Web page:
The 2020 Firestone Grand Prix of St. Petersburg marks the end of the 2020 IndyCar season in the same place where it should have begun. The NTT IndyCar Series will crown a champion some seven months after St. Pete was originally on the schedule back in March.
That’s not the only thing different going into Sunday (Oct. 25). With all the schedule changes and cancellations this season, this event will be the only street course race in the entire year. It will make for an interesting way to end things as Scott Dixon and Josef Newgarden battle it out to see who’s going to add another Astor Cup to their resume.
Look closer at this weekend’s race in our 2020 Firestone Grand Prix of St. Petersburg preview.
How to watch: The race airs at 2:30 p.m. ET/11:30 a.m. PT on NBC. Fans can also stream live timing and scoring through INDYCAR Race Control.
What happened in 2019: Newgarden has precedent on his side because he won the last Firestone Grand Prix of St. Petersburg — although that was a year and a half ago at this point. Not only did the defending IndyCar champion win the race, he also led the most laps and laid down the fastest lap of the event.
However, it’s worth noting that Dixon came in second, right behind him. Newgarden’s teammate Will Power won the pole at St. Pete last year and also finished third to give Team Penske two-thirds of the podium.
What to watch for in 2020: The IndyCar championship battle is going to be front and center, and deservedly so, because it’s going to be one for the record books either way. If Dixon wins, it will be his sixth title; if Newgarden is able to pull off the upset, it will be his second consecutive Astor Cup and his third in four years. Either way, fans will be impressed.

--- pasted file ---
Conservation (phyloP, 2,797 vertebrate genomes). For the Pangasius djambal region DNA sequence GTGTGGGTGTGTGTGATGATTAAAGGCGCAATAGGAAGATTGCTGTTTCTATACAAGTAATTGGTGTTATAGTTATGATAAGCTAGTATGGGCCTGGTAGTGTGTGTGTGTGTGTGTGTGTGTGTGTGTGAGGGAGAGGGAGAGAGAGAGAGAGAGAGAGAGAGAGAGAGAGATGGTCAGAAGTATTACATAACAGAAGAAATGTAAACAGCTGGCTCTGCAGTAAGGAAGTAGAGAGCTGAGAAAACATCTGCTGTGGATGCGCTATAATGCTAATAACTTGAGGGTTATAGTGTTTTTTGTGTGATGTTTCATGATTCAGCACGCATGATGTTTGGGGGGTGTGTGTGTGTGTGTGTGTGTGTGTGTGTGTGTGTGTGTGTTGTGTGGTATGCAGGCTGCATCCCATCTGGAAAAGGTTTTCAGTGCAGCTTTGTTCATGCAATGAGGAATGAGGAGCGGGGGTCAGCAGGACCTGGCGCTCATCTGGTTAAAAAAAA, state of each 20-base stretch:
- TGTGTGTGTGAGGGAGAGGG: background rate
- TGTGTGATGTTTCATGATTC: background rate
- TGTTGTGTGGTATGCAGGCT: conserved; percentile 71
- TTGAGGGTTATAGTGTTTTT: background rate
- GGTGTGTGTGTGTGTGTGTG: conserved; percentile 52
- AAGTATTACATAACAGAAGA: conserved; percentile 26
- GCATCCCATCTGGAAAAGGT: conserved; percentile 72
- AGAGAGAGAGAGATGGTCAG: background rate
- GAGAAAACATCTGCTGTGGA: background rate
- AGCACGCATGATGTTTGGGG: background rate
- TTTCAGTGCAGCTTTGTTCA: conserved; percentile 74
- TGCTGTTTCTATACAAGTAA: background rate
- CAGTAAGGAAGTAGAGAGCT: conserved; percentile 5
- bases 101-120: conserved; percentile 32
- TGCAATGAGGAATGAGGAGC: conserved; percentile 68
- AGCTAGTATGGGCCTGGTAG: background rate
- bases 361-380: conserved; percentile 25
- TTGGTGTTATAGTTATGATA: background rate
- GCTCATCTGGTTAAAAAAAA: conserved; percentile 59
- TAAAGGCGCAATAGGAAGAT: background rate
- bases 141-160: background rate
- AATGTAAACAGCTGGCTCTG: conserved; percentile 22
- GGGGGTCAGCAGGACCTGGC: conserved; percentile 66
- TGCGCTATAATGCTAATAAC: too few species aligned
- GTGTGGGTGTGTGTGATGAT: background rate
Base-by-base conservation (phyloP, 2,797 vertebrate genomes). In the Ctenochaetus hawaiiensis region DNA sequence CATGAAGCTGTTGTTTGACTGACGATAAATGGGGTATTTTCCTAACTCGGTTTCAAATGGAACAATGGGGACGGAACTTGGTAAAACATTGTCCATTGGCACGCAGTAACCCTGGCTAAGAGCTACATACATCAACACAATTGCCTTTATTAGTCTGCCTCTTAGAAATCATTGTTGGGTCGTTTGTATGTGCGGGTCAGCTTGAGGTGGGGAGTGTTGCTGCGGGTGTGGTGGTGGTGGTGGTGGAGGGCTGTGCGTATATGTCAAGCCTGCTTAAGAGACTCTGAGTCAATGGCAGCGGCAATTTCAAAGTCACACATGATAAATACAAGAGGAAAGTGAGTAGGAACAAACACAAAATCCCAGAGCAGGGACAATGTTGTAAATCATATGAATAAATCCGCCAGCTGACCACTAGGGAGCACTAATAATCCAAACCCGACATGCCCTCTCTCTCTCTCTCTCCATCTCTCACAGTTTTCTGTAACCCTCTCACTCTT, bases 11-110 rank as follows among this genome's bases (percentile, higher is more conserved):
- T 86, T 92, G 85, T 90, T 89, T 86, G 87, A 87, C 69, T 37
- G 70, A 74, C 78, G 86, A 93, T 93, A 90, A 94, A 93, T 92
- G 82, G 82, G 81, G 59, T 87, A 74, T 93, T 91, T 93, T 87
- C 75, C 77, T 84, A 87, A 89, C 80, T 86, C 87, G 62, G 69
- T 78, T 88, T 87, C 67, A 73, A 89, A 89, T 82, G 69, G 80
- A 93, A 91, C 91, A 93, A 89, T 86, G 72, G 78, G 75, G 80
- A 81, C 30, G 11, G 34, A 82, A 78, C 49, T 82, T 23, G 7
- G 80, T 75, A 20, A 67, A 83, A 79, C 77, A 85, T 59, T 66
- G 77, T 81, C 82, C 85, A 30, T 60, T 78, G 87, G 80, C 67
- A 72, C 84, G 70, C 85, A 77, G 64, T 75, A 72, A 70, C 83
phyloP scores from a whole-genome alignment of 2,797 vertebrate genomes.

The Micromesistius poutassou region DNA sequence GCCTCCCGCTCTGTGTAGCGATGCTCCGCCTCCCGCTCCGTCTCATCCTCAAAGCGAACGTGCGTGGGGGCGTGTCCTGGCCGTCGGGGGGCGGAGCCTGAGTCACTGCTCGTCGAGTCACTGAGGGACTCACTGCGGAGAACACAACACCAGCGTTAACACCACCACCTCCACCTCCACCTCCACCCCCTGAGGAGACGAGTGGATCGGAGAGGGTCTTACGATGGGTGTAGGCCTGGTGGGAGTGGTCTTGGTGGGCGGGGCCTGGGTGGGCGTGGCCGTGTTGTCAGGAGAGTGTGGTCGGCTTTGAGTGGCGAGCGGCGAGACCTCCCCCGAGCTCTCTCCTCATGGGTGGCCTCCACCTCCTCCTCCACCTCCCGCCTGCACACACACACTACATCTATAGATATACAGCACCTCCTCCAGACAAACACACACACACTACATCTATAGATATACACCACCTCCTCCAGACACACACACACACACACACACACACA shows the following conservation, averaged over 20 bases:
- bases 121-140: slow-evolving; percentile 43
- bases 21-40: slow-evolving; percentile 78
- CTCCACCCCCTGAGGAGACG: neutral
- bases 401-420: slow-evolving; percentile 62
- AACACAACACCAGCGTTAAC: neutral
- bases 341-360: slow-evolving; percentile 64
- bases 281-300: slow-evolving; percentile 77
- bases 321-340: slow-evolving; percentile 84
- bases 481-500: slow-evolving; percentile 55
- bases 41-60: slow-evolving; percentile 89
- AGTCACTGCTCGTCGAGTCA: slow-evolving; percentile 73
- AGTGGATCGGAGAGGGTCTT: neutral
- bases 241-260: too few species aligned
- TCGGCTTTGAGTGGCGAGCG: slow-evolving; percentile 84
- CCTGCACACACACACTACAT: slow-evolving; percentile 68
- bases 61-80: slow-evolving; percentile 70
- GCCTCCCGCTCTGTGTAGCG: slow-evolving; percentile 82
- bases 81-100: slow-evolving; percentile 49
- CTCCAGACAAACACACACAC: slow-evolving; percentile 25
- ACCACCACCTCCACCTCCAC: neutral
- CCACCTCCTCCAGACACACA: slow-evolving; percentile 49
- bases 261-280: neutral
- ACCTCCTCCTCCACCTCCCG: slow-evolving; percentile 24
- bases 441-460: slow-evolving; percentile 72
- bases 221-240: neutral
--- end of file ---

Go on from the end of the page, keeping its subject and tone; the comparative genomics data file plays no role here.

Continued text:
However, every car is worth keeping an eye on because of the lack of street course racing in the 2020 IndyCar season. How much do teams remember of the street setups they had when they set up at St. Pete months ago? There’s never been a street race with the new aeroscreen yet. In essence, everyone’s going to be playing catch-up, which is an odd (and potentially dangerous) place to be when everybody is also trying to end the year on the best possible note.
Drivers to watch: Other than Dixon and Newgarden, several other drivers have pressure on their shoulders at St. Petersburg, as it’s their last chance to make a strong impression for the 2021 IndyCar season.
Supercars champion Scott McLaughlin is finally making his IndyCar debut for Team Penske and now, there’s an added wrinkle. The team announced late Friday night that the New Zealander will race full-time in IndyCar next year. That’s a huge endorsement, and commitment, before McLaughlin has recorded a single result. If he doesn’t notch at least a top 10, will St. Pete be considered a disappointment?
James Hinchcliffe, meanwhile may be auditioning to stay in the No. 26 Andretti Autosport car. Hinch was the favorite to take the ride over a few weeks ago, but he had an unsatisfying mid-pack performance in his return to competition. Does the Canadian need to do better if he wants to hold onto this opportunity?
And Oliver Askew will be a pseudo-dead man walking as he drives his final race for Arrow Schmidt Peterson Motorsports, which unceremoniously cut ties with the young rookie after he suffered a concussion. Askew is now the favorite to land a number of open seats on other teams in 2021, but this finale will also be his first race back. How will he hold up, health-wise? That still has to be a question, and the result on Sunday will raise or lower his stock in the eyes of teams looking to court him.
The 2020 Firestone Grand Prix of St. Petersburg takes place Sunday, Oct. 25 on the Streets of St. Petersburg.
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